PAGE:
Archive for August, 2018

Pie In The Sky

I’ve started on my next two impossible challenges.

Going sub 3 hours for a marathon, then going sub 10 hours for a triathlon.

I’m hoping to get the sub 3 in April on the Manchester marathon. I’ve made a training plan and it *just* has me running half a mile extra each week at the blisteringly fast (for me) pace of 6.45 m/m. I accidentally started at a mile instead of half a mile, so this week I did 1½ miles to keep it up.

That’s not *all* the running I’ve been doing, my long run last week was 18 miles, today I’ve just run 20. This is going to have to stop. It’s a brilliant exercise in mental toughness and discipline but it is horribly painful and I’m risking overuse injury. Also it’s really discouraging to struggle so badly on a long-ish run and have your pace drop right off, when you are aiming to be going longer and faster. 

I’m thinking now that the sub 3 is going to be so hard I may have to accept just getting faster this time, then do it next time.

That’s as nothing to my second challenge. The sub 10 Iron tri.

My PB, this year, was 13.17.

My swim was 1hr 40, I need to knock 40 minutes off that.

Transition 1 (T1) was 11 minutes, need to just run through, 4 minutes max.

My bike was 7hrs 01, I need to get to 5hrs 25

T2 was 7 minutes, needs to be 4 minutes

My marathon was 4hrs 18, needs to be 3hrs 26.

Look at those figures!

Apart from the transitions (just run through) the only one I’m confident I can achieve is the run.

I’ve finally managed to enrol with a swim coach at Orford leisure centre. Wendy’s workmate goes to the same class, he says the instructor is a well respected triathlete coach. Apparently he wants to know exactly what you want to achieve, then is brutally honest about whether you can do it.

I’ve been giving it some thought, I’m arbitrarily setting the bar at 3 years. I’m thinking: I’m 52 now, I can get fitter and stronger but my body will get older and slower. It’s not a battle I can win. I reckon I can force my body to do as it’s told for another 3 years, beyond that I’ll have to wait and see.

I will be telling the coach then that I want to do a 2.4 mile swim, in an hour, within 3 years. If he says it’s not possible I’ll still train and try to prove him wrong, but at some point I’ll have to lower my sights. I hear competitive knitting is the next big thing.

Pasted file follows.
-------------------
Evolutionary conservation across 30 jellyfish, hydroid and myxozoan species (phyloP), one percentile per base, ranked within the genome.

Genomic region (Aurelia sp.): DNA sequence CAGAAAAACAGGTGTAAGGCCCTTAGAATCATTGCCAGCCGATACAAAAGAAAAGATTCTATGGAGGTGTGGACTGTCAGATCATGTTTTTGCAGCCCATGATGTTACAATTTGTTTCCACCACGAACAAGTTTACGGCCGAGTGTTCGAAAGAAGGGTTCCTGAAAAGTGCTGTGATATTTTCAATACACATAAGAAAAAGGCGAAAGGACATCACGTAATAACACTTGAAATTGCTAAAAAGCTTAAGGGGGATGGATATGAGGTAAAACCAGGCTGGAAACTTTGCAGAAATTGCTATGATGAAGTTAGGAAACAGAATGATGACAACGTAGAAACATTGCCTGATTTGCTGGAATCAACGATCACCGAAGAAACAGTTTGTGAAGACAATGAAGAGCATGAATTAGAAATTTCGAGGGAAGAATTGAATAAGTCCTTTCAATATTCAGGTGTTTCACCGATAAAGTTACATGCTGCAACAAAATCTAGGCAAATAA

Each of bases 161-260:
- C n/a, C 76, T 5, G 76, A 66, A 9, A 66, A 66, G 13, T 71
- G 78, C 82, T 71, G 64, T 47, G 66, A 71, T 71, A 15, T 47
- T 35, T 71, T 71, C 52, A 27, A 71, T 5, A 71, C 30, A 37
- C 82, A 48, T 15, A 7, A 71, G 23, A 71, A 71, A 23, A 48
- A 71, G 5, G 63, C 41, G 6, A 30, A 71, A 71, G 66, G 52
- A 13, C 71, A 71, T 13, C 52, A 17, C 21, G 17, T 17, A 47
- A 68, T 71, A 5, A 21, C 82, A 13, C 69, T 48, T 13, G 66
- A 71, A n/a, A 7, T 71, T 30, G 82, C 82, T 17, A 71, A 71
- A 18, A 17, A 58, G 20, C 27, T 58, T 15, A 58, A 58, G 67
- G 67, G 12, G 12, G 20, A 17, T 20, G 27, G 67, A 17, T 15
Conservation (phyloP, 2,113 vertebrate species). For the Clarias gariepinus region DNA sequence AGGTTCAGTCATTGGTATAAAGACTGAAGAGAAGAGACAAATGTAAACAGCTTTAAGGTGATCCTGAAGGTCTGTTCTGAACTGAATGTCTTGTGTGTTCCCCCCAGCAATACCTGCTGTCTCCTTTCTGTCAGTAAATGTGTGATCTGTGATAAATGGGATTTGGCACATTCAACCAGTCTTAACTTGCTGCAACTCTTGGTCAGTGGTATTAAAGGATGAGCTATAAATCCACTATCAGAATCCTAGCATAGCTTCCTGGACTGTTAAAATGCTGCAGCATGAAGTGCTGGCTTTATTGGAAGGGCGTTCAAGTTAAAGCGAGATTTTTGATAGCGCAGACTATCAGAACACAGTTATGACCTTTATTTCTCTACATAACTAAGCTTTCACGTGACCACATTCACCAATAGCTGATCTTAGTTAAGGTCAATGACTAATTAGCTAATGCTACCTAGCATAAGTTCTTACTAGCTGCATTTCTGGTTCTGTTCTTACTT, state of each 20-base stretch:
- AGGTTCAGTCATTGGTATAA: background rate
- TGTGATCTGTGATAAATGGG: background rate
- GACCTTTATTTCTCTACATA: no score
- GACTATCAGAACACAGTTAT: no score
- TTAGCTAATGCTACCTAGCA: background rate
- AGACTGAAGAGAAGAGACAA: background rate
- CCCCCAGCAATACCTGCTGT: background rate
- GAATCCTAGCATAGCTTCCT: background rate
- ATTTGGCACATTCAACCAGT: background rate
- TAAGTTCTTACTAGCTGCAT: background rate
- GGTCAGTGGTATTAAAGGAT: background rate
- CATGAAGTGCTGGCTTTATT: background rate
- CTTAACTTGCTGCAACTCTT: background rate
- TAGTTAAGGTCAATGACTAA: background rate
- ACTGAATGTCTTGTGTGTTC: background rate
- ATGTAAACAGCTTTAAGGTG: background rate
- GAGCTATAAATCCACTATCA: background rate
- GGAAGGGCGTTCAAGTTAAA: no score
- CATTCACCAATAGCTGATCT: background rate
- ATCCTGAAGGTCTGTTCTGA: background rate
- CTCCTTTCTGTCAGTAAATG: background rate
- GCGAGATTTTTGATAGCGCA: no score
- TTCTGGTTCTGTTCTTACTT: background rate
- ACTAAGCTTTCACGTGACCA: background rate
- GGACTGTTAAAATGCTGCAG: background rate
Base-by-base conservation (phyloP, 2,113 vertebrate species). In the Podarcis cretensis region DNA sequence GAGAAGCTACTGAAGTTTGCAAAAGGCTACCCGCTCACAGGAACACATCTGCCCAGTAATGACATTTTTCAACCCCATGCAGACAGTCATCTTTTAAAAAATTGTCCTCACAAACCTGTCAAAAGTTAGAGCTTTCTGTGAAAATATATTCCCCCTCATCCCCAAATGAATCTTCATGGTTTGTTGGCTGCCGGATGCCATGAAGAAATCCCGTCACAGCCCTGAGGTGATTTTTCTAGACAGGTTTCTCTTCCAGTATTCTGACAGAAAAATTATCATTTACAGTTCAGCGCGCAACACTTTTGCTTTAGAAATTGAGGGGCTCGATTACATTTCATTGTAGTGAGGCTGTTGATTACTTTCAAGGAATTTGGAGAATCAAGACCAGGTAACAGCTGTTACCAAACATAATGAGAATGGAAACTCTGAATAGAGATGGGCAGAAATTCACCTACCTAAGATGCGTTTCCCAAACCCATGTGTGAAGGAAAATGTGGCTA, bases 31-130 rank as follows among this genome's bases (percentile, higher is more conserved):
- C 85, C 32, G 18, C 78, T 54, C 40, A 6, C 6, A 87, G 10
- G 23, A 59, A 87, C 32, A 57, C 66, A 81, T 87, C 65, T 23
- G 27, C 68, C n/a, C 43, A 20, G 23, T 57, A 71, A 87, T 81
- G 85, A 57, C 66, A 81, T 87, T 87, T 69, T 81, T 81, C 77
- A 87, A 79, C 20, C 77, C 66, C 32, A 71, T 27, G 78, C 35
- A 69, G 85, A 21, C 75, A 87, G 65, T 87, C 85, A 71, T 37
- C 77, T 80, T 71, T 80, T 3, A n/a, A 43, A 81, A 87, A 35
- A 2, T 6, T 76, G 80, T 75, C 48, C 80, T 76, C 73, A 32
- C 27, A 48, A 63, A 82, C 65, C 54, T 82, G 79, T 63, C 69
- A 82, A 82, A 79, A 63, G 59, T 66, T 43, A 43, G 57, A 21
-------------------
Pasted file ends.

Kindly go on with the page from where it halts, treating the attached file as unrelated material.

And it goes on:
All of this may come to nothing. I may never even get a sub 3. I always have unrealistic expectations of what I can achieve. Then I achieve it anyway. It’s going to be a sad day when I am forced to accept I’m too old. I’ve already accepted that I’m never going to win a marathon race. It’s stupid to think I ever could, but a few years back I couldn’t see why not.

Against professional athletes.

In their twenties.

Unrealistic expectations.

 

The coach is away this week, but hopefully I’ll have some sort of answer a week Monday. If I can’t get the swim, I can’t do it. If it’s a maybe, it is ON!

I’ve got a beastly hard turbo trainer for the pushbike, put in many, many hours of that, go sub 3 on the run, It’s still possible.

One thing that did cheer me, in an odd, ‘this is going to cost a fortune’, way, was a video I saw on YouTube. Two cycle journalists comparing a standard Raleigh racer bike with an aero bike. The fancy pants one was full carbon frame, weighed 5 kilos less and had aerodynamic wheels and a sleek frame. Their question was does it really make a difference?

The answer was a resounding “Yes”. 7.5%- 10% in different areas. This was the same guys taking turns over the same courses on the bikes then comparing their personal times. If that’s right, that means I could save (say 8%) 33½ minutes on the bike just by upgrading. To, say this:

bloody hell!

A mere £8,399.

EIGHT. THOUSAND. THREE HUNDRED. AND NINETY NINE POUNDS!

For a pushbike. I’ve told Wendy when I’m top 10 in the world I’ll get one.

I’m not doing anything yet, but if I am showing any signs of being on target, this time next year (or the year after) I’ll get on eBay and get a second hand bike. Not that one, obviously. It’s the end of the season and loads of people are saying “sod that for a lark” and selling up. I feel their pain. So much so I knocked this up.

Outlaw Logo - Copy (2)